Newspaper article The Christian Science Monitor

A Close Look at Who Wins When Banks Go A-Courting

Newspaper article The Christian Science Monitor

A Close Look at Who Wins When Banks Go A-Courting

Article excerpt

OK, another bank buyout: big numbers that rumble on Wall Street, promises of efficiency and nationwide reach. But beyond the rhetoric and investment buzz, another story emerges.

As Bank of America plans to take over Fleet Bank - the third largest bank merger in United States history - there is renewed concern with the gradual concentration of power and influence in the banking industry.

To begin with, the buyout is mostly a nuisance for the thousands of people who bank at Fleet. Many have already suffered through bank changes in earlier mergers.

"There's no redeeming value for consumers whatsoever," says consumer advocate Ralph Nader. He sees no new consumer services, no reduction in bank fees - just more absentee ownership for New Englanders.

Of course, you might expect him to say that. But experts point to studies that demonstrate that bigger does not necessarily mean better. Mid-size banks (between $1 billion and $10 billion in assets) have a higher "efficiency ratio" than bigger or smaller banks, according to data from SNL Financial in Charlottesville, Va. That means they pay a smaller share in expenses to generate a dollar of income.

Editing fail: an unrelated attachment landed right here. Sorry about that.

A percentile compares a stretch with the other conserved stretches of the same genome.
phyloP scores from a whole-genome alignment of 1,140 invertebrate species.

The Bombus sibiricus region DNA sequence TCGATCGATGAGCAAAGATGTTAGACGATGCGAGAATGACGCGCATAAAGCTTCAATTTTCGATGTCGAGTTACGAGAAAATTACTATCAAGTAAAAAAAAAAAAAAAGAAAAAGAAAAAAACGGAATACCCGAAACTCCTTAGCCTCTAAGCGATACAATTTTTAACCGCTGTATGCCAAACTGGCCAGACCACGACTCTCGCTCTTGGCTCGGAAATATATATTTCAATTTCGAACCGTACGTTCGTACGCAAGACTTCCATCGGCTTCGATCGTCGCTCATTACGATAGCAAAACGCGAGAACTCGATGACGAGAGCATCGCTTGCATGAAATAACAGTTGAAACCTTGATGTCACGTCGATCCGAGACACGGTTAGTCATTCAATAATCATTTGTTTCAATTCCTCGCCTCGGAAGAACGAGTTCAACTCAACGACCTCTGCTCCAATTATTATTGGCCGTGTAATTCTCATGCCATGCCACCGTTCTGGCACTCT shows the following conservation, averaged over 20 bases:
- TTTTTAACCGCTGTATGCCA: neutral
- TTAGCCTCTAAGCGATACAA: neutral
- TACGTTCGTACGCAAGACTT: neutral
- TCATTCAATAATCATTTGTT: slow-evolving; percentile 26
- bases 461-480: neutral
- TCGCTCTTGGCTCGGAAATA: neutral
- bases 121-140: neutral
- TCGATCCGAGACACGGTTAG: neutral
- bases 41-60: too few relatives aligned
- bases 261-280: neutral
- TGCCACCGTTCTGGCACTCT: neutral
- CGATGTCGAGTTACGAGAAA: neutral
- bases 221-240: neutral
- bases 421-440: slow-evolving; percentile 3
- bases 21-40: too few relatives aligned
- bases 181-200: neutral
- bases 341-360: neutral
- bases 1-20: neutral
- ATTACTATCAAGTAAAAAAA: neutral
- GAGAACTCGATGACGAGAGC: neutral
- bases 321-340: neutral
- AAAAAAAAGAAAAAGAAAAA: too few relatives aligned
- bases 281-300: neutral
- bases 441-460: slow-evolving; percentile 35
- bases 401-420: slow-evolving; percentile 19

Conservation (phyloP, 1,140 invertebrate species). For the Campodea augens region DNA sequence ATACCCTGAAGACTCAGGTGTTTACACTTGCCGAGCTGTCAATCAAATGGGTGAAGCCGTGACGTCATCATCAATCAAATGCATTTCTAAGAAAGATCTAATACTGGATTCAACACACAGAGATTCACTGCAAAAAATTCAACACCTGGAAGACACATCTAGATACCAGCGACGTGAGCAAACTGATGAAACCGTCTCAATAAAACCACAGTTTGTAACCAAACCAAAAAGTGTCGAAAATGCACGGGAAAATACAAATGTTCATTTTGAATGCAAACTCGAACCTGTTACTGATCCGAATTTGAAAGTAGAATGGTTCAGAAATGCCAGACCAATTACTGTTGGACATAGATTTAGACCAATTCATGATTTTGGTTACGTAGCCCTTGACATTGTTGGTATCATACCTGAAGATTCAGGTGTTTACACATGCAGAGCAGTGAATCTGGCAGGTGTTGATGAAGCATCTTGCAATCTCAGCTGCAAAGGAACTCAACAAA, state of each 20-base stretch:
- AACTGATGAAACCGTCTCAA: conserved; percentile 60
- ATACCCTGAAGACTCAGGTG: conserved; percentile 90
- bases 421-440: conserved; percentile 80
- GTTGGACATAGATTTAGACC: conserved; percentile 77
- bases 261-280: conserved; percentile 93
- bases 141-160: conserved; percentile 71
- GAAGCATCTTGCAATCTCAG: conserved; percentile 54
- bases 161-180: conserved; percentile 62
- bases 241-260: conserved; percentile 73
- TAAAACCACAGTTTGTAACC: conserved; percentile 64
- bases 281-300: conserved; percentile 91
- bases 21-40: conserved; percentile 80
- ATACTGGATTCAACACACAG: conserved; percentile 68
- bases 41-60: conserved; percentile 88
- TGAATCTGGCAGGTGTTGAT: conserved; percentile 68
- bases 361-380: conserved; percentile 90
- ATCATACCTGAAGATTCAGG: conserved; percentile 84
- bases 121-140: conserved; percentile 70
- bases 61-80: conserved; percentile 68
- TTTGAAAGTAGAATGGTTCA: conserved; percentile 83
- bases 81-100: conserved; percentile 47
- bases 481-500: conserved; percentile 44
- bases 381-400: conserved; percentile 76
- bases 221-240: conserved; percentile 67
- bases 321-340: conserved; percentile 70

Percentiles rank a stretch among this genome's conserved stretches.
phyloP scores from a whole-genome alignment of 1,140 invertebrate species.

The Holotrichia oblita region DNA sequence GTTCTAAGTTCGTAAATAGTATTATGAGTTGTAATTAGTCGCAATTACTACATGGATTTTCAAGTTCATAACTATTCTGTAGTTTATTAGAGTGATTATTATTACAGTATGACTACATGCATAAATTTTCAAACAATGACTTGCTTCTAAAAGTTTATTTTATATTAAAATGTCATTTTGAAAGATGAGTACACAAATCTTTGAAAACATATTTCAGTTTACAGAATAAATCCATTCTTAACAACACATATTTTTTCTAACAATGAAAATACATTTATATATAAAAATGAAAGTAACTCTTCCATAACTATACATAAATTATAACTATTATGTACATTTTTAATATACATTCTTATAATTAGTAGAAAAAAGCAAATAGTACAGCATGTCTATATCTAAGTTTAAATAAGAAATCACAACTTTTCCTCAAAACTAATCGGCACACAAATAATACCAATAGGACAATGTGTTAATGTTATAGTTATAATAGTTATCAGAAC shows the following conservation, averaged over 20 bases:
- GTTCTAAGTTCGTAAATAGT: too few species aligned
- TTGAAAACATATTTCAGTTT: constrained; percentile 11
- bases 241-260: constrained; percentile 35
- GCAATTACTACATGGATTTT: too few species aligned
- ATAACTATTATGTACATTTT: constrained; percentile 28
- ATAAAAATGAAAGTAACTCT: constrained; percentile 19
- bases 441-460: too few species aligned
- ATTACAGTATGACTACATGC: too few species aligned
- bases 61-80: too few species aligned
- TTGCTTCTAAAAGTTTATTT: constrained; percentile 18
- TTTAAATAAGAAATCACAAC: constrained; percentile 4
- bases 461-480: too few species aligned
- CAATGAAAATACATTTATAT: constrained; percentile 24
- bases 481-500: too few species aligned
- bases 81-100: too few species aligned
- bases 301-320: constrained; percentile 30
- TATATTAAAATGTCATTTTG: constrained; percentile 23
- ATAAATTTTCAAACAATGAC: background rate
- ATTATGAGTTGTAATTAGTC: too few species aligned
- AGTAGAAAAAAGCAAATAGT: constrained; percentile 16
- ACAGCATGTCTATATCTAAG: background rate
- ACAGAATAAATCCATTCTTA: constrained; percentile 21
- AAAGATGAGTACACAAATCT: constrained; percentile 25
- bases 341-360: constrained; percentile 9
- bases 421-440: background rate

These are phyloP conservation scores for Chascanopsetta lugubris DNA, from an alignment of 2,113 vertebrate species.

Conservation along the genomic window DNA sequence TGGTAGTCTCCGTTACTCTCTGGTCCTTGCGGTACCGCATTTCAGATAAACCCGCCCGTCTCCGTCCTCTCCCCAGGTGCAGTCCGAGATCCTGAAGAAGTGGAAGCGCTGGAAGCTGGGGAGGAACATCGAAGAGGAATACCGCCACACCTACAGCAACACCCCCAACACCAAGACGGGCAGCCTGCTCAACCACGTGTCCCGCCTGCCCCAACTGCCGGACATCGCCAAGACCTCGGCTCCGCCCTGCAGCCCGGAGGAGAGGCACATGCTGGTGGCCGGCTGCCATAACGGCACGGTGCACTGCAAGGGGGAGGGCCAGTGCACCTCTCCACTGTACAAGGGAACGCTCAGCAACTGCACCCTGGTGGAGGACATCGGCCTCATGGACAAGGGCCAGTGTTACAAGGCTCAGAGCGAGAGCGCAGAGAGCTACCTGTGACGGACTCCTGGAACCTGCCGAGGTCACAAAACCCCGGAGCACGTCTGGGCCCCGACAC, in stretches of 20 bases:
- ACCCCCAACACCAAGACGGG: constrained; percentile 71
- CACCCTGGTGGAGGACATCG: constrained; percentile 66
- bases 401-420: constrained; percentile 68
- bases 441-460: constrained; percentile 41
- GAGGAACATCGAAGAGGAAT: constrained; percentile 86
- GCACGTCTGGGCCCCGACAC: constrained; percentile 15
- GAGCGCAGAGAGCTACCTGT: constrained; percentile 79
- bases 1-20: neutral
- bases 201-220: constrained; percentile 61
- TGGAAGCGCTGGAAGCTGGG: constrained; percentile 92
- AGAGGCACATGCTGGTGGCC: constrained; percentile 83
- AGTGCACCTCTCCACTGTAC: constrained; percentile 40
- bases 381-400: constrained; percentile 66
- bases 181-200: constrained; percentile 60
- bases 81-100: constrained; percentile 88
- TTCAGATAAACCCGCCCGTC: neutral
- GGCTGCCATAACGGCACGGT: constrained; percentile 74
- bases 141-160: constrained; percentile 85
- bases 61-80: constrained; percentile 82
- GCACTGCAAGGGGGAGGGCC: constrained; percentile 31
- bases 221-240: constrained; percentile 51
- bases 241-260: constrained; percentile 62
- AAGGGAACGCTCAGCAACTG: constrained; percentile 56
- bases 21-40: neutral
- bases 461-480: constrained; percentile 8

"Smaller banks are able to compete very effectively with bigger institutions," says Christopher James, a finance professor at the University of Florida, Gainesville. That's so at least in areas of most concern to ordinary consumers.

So if the deal isn't about efficiency, what's all the hoopla about?

Bank of America, by paying $43 billion (at time of the announcement) to take over Fleet, will become a truly national bank. That was not possible until passage of the Banking Act of 1999.

It will become the nation's second-largest bank (after Citigroup). It will have branches in most states with a total 9.8 percent share of deposits in the US, according to SNL Financial. By law, BofA cannot make another acquisition that would push its share over 10 percent. It can, though, exceed that percentage by internal growth.

Wall Street has been focused on the financial aspects of the deal. Shareholders of Fleet Bank stand to do extremely well. They will get BofA stock worth perhaps 30 percent or more than their Fleet shares, depending on the value of BofA shares if the deal wins approval of regulators and is completed.

As a result, the top executives and directors of Fleet, with sizable holdings of their bank's stock, also stand to benefit hugely. An analysis by the Boston Herald finds that FleetBoston Financial Corp. …

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